The XBAND Video Game Modem and Network allowed owners of Sega Genesis and Super Nintendo game systems to play head-to-head over a phone line in 1994, before "twitch" gaming over the Internet was feasible. How was this accomplished?

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Many games played over the Internet today use a client-server model, where the server has a full copy of the game state, and distributes appropriate pieces to the connected clients. Due to the technology available in 1994, XBAND couldn't work this way.

When the user wanted to play a game online, the modem called the server through a local dial-up point-of-presence, and requested a match for the currently-installed cartridge. The server either told the modem to wait for a connection, at which point it would sit and wait for the phone to ring, or told it to dial the other player's phone number. Once connected, the game consoles communicated directly, removing client-server communication latency from the equation.

The games ran in lockstep on each console. The cartridges had to be exactly the same, as any difference in logic could throw the systems out of sync. (In a couple of cases, publishers quietly released an updated version of a cartridge.) All game state, including the random number generator seed, had to be synchronized at the start. Once game play began, the consoles simply exchanged controller reads. At 2400bps, there was just enough time to send a bitmap of currently-pressed buttons and some error-correction redundancy at 30 fps.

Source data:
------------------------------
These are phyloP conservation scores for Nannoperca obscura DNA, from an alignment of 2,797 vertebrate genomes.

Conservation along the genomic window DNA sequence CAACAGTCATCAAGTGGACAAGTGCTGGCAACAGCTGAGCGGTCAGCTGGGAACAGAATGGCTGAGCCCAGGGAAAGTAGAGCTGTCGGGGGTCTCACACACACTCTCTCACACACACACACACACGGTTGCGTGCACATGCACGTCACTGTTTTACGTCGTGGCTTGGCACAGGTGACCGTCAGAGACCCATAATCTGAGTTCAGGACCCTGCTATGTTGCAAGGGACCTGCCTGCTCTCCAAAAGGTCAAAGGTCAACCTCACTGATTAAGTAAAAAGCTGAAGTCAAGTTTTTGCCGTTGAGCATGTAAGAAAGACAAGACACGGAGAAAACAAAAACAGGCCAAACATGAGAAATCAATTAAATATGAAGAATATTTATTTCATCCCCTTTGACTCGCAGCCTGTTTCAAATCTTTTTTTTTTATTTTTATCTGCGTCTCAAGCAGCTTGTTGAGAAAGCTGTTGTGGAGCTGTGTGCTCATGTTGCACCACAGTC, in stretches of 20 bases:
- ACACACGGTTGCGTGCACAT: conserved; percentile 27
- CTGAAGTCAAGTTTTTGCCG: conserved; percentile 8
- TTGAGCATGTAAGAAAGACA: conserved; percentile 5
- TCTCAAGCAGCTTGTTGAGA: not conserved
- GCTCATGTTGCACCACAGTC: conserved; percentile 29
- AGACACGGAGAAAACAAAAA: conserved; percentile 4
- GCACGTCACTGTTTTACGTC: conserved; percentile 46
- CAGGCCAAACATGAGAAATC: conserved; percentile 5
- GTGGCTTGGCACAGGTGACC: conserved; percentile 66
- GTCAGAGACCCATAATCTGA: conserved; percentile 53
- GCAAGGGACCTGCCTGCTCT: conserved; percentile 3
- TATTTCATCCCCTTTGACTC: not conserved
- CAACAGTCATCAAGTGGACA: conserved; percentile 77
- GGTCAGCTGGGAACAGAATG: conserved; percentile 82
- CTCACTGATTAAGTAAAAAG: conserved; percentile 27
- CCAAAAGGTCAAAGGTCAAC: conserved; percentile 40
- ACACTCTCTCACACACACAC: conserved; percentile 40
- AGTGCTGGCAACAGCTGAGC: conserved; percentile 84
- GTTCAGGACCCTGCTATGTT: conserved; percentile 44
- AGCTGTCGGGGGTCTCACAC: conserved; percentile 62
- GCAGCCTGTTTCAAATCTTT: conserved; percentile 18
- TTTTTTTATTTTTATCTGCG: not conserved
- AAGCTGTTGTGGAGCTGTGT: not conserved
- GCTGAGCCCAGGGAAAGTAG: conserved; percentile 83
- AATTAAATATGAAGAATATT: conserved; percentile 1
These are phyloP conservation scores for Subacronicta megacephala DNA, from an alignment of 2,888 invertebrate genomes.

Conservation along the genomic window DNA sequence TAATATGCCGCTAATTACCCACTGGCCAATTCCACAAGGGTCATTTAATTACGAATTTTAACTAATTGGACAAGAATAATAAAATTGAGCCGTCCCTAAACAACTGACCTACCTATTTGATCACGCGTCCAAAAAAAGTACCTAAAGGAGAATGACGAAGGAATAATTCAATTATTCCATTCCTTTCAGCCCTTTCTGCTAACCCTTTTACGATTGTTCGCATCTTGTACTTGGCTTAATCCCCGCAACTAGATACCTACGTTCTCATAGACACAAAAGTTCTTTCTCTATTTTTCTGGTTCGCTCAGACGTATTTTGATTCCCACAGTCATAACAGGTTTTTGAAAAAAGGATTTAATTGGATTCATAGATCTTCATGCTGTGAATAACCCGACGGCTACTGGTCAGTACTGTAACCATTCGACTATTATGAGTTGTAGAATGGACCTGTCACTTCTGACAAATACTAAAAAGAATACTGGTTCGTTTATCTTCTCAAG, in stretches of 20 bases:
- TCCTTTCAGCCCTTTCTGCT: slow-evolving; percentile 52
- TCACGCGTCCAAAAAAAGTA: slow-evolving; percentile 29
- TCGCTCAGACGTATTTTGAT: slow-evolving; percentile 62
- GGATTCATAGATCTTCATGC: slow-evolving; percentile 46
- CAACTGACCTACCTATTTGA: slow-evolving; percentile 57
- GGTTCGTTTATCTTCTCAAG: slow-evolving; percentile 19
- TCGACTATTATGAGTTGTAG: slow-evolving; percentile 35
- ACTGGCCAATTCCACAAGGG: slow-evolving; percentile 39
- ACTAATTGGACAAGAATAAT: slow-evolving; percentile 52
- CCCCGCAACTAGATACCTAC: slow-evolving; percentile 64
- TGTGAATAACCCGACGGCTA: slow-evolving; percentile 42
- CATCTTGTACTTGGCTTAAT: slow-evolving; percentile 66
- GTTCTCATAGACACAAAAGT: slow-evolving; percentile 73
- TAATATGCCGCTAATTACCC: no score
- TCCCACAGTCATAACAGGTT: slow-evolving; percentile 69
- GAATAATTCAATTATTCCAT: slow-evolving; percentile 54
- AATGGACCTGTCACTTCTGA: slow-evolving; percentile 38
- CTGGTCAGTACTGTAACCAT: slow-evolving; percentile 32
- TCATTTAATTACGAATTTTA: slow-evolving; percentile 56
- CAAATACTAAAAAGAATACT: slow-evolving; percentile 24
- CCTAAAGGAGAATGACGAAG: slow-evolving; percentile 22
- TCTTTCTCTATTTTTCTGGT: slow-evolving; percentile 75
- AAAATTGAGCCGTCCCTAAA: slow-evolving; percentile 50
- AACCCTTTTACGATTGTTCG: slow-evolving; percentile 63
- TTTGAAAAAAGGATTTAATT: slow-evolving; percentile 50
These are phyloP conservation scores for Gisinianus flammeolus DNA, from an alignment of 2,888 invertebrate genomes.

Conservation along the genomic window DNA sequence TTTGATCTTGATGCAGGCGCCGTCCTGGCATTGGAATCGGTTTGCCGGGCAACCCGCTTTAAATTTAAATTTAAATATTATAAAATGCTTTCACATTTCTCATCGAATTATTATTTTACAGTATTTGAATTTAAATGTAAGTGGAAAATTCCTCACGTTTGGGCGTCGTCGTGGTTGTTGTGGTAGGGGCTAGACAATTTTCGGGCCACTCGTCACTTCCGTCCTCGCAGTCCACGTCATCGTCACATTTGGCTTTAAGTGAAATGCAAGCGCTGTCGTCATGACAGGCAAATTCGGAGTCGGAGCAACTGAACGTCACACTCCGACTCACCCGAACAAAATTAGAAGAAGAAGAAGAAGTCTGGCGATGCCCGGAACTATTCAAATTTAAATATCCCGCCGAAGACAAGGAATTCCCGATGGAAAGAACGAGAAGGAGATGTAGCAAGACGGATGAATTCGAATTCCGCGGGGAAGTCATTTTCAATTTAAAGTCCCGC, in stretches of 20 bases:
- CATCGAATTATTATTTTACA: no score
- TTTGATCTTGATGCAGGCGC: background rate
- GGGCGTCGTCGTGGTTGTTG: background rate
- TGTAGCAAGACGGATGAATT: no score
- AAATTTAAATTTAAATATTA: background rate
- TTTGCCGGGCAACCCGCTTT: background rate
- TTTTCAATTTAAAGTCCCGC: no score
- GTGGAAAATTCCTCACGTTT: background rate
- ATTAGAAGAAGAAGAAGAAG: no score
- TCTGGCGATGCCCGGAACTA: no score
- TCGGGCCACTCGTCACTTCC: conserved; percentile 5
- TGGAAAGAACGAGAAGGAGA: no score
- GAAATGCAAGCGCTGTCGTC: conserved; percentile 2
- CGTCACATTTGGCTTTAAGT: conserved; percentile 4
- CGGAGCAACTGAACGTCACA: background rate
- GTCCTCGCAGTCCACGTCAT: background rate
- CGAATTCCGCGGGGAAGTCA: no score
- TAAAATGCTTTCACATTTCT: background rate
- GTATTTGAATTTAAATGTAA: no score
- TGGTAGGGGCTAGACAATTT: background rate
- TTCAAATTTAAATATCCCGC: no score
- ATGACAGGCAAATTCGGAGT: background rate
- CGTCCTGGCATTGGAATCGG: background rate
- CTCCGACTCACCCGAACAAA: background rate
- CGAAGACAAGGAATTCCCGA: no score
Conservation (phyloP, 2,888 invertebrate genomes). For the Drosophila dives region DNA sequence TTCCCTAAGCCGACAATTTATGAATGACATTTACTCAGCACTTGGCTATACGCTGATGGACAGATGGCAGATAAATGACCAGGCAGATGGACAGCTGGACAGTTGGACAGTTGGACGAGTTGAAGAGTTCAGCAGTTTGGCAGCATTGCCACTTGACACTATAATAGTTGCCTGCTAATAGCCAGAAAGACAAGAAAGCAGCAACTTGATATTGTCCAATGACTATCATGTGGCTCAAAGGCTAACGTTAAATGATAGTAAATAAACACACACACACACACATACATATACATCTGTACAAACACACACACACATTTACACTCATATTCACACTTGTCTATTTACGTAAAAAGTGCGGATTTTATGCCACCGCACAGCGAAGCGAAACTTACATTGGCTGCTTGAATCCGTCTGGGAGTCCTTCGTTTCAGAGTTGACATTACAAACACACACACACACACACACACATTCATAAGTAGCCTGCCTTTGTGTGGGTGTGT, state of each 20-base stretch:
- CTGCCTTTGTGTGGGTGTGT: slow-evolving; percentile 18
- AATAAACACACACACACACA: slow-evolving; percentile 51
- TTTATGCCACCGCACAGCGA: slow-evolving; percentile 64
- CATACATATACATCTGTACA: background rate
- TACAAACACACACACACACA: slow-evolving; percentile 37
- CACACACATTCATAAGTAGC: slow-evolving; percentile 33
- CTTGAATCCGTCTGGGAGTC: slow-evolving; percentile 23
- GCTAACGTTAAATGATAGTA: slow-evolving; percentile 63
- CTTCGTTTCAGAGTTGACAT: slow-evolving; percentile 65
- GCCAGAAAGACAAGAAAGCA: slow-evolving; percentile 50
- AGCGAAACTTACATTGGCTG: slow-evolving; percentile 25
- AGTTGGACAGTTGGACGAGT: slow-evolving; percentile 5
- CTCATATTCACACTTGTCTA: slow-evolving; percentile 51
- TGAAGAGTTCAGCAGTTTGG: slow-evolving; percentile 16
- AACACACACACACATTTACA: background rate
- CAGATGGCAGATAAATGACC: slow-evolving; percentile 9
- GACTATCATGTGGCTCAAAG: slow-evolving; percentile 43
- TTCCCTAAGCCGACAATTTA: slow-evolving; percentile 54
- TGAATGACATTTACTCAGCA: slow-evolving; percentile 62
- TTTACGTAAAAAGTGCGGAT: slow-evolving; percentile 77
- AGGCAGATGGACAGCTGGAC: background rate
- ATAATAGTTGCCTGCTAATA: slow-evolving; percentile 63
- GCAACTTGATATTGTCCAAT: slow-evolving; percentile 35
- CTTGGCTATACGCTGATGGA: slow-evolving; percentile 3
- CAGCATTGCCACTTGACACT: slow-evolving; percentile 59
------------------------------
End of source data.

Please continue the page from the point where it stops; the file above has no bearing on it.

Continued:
While faster modems were available at the time, the slower modems were less expensive, had sufficient throughput, and had better latency characteristics. Features like data compression and error correction were disabled to avoid introducing additional latency.

An attempt to reduce the latency even further was attempted but never shipped. By changing video modes on the Genesis, the television's VSYNC phase could be altered, potentially allowing two independent televisions to be brought (temporarily) into sync with each other.

An hour-long documentary on Catapult and XBAND can be found on youtube.

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